The scabby bald birds had shrieked and hopped as they’d touched down on the boulders around him, assessing his weakness.

A flying stone had sent the biggest bird tumbling in a squalling, flapping cloud of feathers. And then a long boy with broken glasses had hurled a boulder and kicked the next bird all the way out of Sam’s range of vision.

“Here!” he had shouted. “He’s here!”

Ten more boys had followed, urgent and angry and lofting stones after the disappointed vultures. Sam had been lifted and carried back to the ranch, where he’d been propped in his orange chair and filled with fluids. And after much scowling and irritation, Mr. Spalding had declared the workday over due to heat.

Sam rolled his neck. There was a little patch of dried blood in his hair from today’s collapse out on SADDYR land. And it itched. Like crazy.

Sam’s plastic chair was just beneath a badly painted mural made up of St. Anthony of the Desert—a bald man with a beard that looked more like a waterfall of noodles—alongside the giant words that Mr. Spalding though were inspirational.

S is for SAINTLY!
A is for ACTIVE!
D is for DILIGENT!
Y is for YESNESS!

Sam turned his head to the side and ground the itchy scab spot against “R is for RESPONSIBLE!

All Around Sam, the little rectangular Commons echoed with the violence of Ping-Pong, laughter, and the blip and ring of the pinball machine. Two of the boys were rotating through Mr. Spalding’s antique disco records—squeaking one quick beat to a stop only to start up another identical one.

“Sam?” Peter Eagle, the tallest and toughest of all the Ranch Brothers, pointed his Ping-Pong paddle at Sam from across the room. His dark hair looked like midnight polished into glass, and his eyes were volcanic even when he was happy. “Need a drink? More water? A Coke?”

Sam shook his head just as Peter spun away, smacking his opponent’s stealth serve back across the net without looking.

“Ha!” Peter slapped his chest with his paddle. “Nothing sneaks past this! Nothing!”

– – – – –


N. D. Wilson is the author of Leepike Ridge, a children’s adventure story, and 100 Cupboards, the first installment in a multi-world fantasy series. He enjoys high winds, milk, and night-time. He received his Masters degree from Saint John’s College in Annapolis, Maryland, is the managing editor of Credenda/Agenda magazine and is also a Fellow of Literature at New Saint Andrews College. His writing has appeared in Books & Culture, The Chattahoochee Review, and Esquire

What Aliens Teach Us About God, part 6: Aliens as Substitute for Knowing God

Human beings may long for fellowship with intelligent aliens, yet truly need relationship with the transcendent God.

SETI, the Search for Extraterrestrial Intelligence, was the backdrop of the 1997 movie Contact, where the desire to find intelligent alien life in the cosmos via radio messages actually finds an alien signal–which in turn gives instructions on how humans can build a machine that in the story projects the protagonist to another star system. Where she meets a benevolent and paternal alien.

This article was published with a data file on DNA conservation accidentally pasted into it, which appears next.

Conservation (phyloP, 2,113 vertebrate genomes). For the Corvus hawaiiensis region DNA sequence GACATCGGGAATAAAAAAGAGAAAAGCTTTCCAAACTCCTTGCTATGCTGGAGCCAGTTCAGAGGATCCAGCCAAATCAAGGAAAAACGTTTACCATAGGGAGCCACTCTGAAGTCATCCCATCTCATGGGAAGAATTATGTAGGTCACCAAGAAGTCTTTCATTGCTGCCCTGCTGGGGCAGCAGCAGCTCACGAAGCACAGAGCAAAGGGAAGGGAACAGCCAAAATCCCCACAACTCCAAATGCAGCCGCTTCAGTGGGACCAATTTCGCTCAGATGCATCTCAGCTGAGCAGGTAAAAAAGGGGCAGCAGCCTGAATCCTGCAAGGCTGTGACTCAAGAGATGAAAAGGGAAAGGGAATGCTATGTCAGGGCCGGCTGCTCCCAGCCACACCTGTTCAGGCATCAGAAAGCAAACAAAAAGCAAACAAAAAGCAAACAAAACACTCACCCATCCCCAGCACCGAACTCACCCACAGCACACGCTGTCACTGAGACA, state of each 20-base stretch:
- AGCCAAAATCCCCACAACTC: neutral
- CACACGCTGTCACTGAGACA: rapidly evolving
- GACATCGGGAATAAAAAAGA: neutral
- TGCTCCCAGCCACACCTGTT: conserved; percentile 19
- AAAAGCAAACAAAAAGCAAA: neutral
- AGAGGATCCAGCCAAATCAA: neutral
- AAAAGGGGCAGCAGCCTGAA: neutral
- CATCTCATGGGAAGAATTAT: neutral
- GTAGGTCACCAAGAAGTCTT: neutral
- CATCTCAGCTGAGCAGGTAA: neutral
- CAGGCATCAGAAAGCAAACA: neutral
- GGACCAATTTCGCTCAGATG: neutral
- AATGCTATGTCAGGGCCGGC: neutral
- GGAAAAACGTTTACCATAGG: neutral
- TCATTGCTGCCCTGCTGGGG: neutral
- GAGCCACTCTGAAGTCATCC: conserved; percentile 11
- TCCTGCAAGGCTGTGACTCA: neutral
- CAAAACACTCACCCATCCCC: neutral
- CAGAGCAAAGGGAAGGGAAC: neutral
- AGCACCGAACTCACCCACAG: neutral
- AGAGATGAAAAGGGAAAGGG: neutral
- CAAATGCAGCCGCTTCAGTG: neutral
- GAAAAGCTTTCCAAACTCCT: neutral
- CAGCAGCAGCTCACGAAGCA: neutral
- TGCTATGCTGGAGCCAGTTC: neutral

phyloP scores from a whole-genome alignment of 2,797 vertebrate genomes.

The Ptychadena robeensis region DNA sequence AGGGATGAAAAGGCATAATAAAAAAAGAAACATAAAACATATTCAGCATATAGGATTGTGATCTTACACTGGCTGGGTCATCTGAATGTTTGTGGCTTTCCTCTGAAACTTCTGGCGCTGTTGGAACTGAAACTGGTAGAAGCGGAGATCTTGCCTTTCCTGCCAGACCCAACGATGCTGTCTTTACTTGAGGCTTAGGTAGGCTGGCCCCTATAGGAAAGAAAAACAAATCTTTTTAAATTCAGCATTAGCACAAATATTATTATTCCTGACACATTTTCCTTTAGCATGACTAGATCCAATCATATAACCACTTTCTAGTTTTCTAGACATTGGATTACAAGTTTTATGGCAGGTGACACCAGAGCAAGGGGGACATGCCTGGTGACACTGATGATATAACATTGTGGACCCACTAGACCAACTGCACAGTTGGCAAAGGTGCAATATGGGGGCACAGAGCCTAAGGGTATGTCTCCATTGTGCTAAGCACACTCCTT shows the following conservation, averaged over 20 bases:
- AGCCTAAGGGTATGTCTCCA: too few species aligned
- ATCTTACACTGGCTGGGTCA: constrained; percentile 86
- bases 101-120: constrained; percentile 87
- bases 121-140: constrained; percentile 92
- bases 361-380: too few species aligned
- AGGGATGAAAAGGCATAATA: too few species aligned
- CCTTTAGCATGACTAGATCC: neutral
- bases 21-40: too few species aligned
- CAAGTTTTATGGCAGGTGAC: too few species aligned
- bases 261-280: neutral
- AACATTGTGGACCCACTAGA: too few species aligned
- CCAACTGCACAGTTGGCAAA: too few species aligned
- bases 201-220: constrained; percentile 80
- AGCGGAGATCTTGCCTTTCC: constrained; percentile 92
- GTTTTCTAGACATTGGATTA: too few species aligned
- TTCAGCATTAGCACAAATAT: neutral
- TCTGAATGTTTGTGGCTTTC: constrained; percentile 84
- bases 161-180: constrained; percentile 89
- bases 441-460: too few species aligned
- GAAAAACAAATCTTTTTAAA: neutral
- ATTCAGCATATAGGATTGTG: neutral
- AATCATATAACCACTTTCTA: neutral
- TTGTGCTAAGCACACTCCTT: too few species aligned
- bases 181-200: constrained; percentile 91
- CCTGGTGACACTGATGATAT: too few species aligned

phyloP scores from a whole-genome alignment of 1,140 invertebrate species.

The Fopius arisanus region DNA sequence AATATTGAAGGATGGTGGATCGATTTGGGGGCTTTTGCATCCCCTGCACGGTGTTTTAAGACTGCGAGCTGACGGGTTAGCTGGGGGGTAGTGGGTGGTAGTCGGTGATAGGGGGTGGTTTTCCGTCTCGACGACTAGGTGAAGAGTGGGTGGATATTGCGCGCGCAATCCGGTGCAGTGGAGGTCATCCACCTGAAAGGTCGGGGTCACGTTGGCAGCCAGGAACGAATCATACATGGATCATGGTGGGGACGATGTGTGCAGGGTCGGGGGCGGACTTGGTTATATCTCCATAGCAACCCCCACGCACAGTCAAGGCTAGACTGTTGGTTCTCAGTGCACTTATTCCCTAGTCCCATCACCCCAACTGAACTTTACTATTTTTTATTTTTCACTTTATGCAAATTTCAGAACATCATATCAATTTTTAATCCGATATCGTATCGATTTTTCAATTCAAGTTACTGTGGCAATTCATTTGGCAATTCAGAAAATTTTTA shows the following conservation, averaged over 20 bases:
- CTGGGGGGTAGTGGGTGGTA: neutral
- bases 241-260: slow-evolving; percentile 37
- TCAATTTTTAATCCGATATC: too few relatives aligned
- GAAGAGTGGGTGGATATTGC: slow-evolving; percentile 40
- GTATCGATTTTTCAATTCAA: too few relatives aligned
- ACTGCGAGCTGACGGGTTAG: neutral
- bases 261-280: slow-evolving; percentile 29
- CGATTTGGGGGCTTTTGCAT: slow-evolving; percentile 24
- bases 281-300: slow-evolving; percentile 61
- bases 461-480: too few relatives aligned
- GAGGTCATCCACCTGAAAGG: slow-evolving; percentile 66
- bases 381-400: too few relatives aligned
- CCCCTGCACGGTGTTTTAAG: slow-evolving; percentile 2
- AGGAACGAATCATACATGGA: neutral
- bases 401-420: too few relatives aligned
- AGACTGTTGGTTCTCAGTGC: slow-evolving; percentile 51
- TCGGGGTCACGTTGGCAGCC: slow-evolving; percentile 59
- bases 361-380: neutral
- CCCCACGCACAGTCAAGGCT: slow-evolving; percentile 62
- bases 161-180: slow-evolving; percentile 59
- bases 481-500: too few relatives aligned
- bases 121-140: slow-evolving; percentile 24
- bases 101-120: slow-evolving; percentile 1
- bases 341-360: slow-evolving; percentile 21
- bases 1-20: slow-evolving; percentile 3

Contact, twenty years old now, is unique in that it was based on a fictional novel written by a prominent astronomer, Carl Sagan, and adapted into a movie. Since there are no other science fiction stories by astronomers adapted into movies that I know of, perhaps that explains why no other film has expressed so clearly the deep longing to find extraterrestrials that some humans today feel. The satisfaction of that longing is expressed in a memorable scene from Contact summarized in the two pictures below, but which also can seen in an post I’ve linked:

In this scene, an alien manifests itself in the image of the main character’s (late) father and discusses how meeting other alien species gives deep meaning to their existence. Doing so, “makes the emptiness bearable,” the-alien-in-the-form-of-daddy explains.

I think Carl Sagan meant the emptiness of the vastness of space with this line on making “emptiness bearable,” but it’s easily possible to see much more in that statement. Which of course reflects not how aliens feel, but how Sagan himself and many other among our race feel about meeting aliens. SETI isn’t just a matter of mere curiosity for some people. For some, the desire to meet aliens expresses a deep emotional longing–a response to pondering a vast universe only inhabited by us humans, which fills them with a sense of intense loneliness–or even dread.

Since I believe this deep longing that inspires SETI is very real and important to many people, I expected when writing this post that there would more recent movies than Contact on this theme that I’d simply never seen or wasn’t thinking of. I searched for them, but I could not find any as clear on this topic as Contact was, though Star Trek: First Contact and some other films have touched on this. Perhaps this is mostly because not many movies are written by astronomers–though I believe there’s likely another reason why we don’t see many movies that openly express a deep longing to meet extraterrestrials, a reason I will bring up again in a bit.